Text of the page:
Annika Urvikko

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Annika Urvikko (born November 17, 1990) is a Finnish artistic gymnast. She competed at the 2012 Summer Olympics.[1]

Urvikko started gymnastics hobby in 1997. He rose to the junior national team in 2004 and the A-team a year later. His coach is a Russian Igor Tšerepov and Riitta Harju-Villamo. Urvikon choreography makes Maiju Missokia.

World Cup pre-regattas podium Urvikko has risen to six, in addition to which he has repeatedly reached the top eight gymnast finals. The international value of the World Cup in the best Urvikon ranked 20th place in the four-match Birmingham championships in 2010 and jumping the Berlin championships in 2011. Aarhus World Championships in 2006, he was involved in 26 th installation positioned in the Finnish team. The 2011 Summer Universiade she was jumping qualifier sixth and a four-match qualifier for 17 s, but withdrew from the final races due to injury.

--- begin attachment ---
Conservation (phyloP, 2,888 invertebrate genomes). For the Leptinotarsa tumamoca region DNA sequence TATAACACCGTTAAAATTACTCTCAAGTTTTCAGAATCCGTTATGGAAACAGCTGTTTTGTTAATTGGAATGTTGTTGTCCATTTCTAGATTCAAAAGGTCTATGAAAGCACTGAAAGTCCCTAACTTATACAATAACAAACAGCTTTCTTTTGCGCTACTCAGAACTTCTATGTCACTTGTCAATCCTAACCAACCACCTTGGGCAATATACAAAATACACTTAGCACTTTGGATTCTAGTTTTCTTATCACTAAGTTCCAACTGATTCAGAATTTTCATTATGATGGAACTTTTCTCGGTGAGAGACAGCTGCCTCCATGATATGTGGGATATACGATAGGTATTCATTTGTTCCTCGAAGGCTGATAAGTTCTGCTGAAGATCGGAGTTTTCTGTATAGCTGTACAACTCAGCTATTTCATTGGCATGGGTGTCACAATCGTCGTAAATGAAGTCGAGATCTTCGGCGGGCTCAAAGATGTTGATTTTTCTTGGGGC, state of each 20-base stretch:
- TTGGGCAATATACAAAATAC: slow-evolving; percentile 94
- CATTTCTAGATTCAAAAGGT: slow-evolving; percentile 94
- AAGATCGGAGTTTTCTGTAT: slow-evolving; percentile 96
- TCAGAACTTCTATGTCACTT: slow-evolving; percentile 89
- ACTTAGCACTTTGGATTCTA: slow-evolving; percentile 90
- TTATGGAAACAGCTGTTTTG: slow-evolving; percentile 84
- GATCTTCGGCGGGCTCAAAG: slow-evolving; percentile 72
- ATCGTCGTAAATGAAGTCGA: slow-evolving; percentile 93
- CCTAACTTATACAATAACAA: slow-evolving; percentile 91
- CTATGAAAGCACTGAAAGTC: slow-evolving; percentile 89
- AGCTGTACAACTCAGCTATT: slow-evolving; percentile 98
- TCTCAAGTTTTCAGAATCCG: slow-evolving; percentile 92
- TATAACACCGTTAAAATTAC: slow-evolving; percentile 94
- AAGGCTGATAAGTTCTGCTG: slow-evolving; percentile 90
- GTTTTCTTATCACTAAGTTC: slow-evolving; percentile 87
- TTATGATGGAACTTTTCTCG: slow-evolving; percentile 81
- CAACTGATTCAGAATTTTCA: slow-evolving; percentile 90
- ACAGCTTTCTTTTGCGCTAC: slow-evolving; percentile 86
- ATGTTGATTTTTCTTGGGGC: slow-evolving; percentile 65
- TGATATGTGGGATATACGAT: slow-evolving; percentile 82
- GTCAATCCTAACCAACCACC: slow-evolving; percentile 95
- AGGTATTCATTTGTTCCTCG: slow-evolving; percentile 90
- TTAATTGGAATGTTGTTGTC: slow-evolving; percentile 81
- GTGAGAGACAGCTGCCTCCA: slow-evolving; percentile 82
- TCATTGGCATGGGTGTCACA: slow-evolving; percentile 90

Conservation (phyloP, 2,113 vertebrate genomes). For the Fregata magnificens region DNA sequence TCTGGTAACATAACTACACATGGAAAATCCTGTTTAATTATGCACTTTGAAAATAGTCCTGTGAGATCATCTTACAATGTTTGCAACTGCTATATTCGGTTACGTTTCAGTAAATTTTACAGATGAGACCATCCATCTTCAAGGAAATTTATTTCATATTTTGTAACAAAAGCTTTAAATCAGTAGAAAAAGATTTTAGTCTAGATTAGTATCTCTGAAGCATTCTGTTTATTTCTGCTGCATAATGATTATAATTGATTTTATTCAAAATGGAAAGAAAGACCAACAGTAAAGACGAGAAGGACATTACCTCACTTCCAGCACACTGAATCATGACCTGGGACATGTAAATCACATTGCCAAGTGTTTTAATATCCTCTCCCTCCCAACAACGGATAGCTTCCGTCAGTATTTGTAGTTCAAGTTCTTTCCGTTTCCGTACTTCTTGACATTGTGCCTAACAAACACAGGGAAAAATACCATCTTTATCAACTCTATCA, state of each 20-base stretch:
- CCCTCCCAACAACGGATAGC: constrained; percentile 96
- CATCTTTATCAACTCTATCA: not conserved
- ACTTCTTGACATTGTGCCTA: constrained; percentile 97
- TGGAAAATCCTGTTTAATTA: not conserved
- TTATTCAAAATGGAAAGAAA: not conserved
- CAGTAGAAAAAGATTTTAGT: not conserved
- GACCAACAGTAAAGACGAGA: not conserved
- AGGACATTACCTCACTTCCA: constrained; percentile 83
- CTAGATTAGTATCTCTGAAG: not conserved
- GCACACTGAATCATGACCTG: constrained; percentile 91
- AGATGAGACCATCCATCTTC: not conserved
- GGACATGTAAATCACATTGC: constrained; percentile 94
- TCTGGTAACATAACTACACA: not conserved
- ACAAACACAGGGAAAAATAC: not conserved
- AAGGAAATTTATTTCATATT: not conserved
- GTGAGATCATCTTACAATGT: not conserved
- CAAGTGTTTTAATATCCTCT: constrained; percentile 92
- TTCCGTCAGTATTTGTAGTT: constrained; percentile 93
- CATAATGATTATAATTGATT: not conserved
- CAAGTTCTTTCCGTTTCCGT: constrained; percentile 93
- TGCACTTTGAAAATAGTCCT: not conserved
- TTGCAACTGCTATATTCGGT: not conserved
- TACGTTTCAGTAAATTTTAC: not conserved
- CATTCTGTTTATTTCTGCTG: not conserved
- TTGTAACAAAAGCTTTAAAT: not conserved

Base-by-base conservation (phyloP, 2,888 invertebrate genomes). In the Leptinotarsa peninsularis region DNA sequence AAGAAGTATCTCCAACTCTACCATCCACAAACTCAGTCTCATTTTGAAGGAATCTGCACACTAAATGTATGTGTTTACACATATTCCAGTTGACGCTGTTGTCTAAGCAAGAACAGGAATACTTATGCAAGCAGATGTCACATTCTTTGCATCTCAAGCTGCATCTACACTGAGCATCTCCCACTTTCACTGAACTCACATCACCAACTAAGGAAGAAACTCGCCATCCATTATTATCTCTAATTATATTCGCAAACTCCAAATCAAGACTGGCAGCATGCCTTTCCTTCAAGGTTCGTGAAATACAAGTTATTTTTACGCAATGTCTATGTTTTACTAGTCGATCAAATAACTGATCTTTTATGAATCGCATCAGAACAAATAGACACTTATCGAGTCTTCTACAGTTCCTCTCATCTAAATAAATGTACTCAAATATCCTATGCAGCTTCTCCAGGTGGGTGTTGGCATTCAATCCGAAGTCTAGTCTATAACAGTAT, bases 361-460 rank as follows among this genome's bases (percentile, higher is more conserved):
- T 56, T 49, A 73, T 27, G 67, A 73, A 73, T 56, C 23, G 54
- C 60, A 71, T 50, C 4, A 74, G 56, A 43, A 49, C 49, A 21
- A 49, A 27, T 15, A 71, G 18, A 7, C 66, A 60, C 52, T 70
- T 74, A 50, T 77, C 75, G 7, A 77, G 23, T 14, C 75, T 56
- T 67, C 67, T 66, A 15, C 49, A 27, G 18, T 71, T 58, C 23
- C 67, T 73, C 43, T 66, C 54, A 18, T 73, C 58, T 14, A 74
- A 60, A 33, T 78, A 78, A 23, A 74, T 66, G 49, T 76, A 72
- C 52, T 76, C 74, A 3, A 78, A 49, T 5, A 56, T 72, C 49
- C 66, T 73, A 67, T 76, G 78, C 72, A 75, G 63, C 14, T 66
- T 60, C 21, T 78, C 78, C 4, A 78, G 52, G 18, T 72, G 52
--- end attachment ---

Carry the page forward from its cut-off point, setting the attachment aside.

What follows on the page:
After being the best Finnish woman in the 2011 World Championships. Urvikko reached only Finnish postgraduate qualification place in London Summer Olympics. Postgraduate Qualifying Competition he achieved a personal Olympic site. Postgraduate Qualifying Competition he achieved a personal Olympic site. Before Urvikkoa Finnish stand gymnasts most recently competed in the Olympic level is Mauno Nissinen, who gymnasts in Munich 40 years before. Finnish women gymnasts stand by while the competition last time the Summer Olympics in Tokyo in 1964. Urvikko four women receiving a qualifier match 48.815 points, which is not sufficient for the final location.

Urvikko studying sports pedagogy in Jyväskylä, Finland.

PM medals Urvikko has won three gold, one silver and three bronze. Northern European Championship Urvikko has won two gold, three silver and one bronze. Urvikon great-grandfather, a wrestler Vihtori Urvikko participated in Stockholm the 1912 Summer Olympics. Annika Urvikko father Jouko Urvikko played ice hockey top division at the national level, and his father was playing Association Football.

References[edit]

  1. ^ "Annika Urvikko". sports-reference.com. Retrieved May 9, 2013.